In Texas, where early voting for the Nov. 5 elections started on Monday, the state’s controversial photo ID law is being enforced for the first time as citizens cast their ballots. In 2012, the Department of Justice found that the law discriminated against minorities and low-income voters in the state — now there’s growing concern that it places an unnecessary burden on women. Name changes that may have come as a result of marriage or divorce, reports say, may cause problems at the polls. On Tuesday, a local television station ran a story about a judge who faced an issue at the voting booth. “What I have used for voter registration and for identification for the last 52 years was not sufficient yesterday when I went to vote,” 117th District Court Judge Sandra Watts told Kiii News of South Texas. She had to sign an affidavit affirming her identity in order to vote because the last name on her voter registration card, her maiden name, didn’t match the last name on her license. “This is the first time I have ever had a problem voting,” she said. State officials say the issue, however, may not cause as many problems as the reports suggest. “We want to be very careful not to cause false alarm,” Alicia Pierce, a spokesperson for the Texas Secretary of State’s office, told TIME. “We’ve worked very closely with poll workers to create the right forms and the right training to make sure this isn’t an issue at the polls.”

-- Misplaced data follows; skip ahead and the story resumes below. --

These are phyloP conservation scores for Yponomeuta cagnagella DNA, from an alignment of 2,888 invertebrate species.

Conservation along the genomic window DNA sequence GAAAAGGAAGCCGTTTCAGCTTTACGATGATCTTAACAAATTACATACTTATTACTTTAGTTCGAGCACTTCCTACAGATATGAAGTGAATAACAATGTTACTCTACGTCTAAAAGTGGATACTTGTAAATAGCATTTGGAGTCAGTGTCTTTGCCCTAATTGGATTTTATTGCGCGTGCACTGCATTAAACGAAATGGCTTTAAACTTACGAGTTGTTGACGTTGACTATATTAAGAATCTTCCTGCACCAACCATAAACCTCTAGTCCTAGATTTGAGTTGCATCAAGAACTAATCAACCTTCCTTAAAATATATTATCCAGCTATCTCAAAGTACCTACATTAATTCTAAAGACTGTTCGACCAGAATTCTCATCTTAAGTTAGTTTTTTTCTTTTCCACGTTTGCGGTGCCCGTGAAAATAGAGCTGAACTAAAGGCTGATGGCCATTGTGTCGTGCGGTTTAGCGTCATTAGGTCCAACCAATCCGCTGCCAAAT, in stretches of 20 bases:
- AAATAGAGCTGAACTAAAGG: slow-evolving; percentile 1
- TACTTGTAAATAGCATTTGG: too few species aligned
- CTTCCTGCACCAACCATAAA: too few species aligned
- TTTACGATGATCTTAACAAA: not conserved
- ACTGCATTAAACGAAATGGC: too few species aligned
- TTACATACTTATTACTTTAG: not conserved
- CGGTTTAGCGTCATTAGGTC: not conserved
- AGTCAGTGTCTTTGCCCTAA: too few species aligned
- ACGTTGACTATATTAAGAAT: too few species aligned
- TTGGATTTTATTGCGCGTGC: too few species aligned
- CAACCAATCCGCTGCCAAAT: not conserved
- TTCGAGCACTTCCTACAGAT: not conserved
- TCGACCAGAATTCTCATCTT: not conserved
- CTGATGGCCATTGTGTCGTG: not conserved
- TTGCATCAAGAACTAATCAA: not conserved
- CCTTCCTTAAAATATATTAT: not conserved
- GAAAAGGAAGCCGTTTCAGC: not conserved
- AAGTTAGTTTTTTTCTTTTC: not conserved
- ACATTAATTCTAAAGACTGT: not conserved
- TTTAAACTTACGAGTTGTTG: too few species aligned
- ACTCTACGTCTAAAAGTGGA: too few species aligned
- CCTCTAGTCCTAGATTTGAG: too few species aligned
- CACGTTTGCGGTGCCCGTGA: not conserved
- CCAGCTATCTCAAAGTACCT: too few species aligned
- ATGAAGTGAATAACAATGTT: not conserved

Though the law requires that names on both the identification card and the voter registration card be “substantially similar,” if a person’s name doesn’t match exactly they will still have an opportunity to vote. In that case, voters are required to sign an affidavit affirming they are who they claim, which is then noted in the poll book.
A “substantially similar” name, Pierce says, could include a nickname, a maiden name, and or suffix such as “junior.” If the poll worker finds that the name is dissimilar, a voter can file a provisional ballot and present updated information within six days of the election.
“In a perfect world, you would update your voter registration card regularly to match any identification that you plan to use,” Pierce said.
However, Linda Krefting, the President of the League of Women Voters of Texas says they would rather the voter ID law had not been passed in the first place. “We would rather have ended at preclearance,” Krefting told TIME. “But, since it is the law, the rights of voters are best protected if people understand what the law requires, what photo IDs are acceptable, and how to get them.”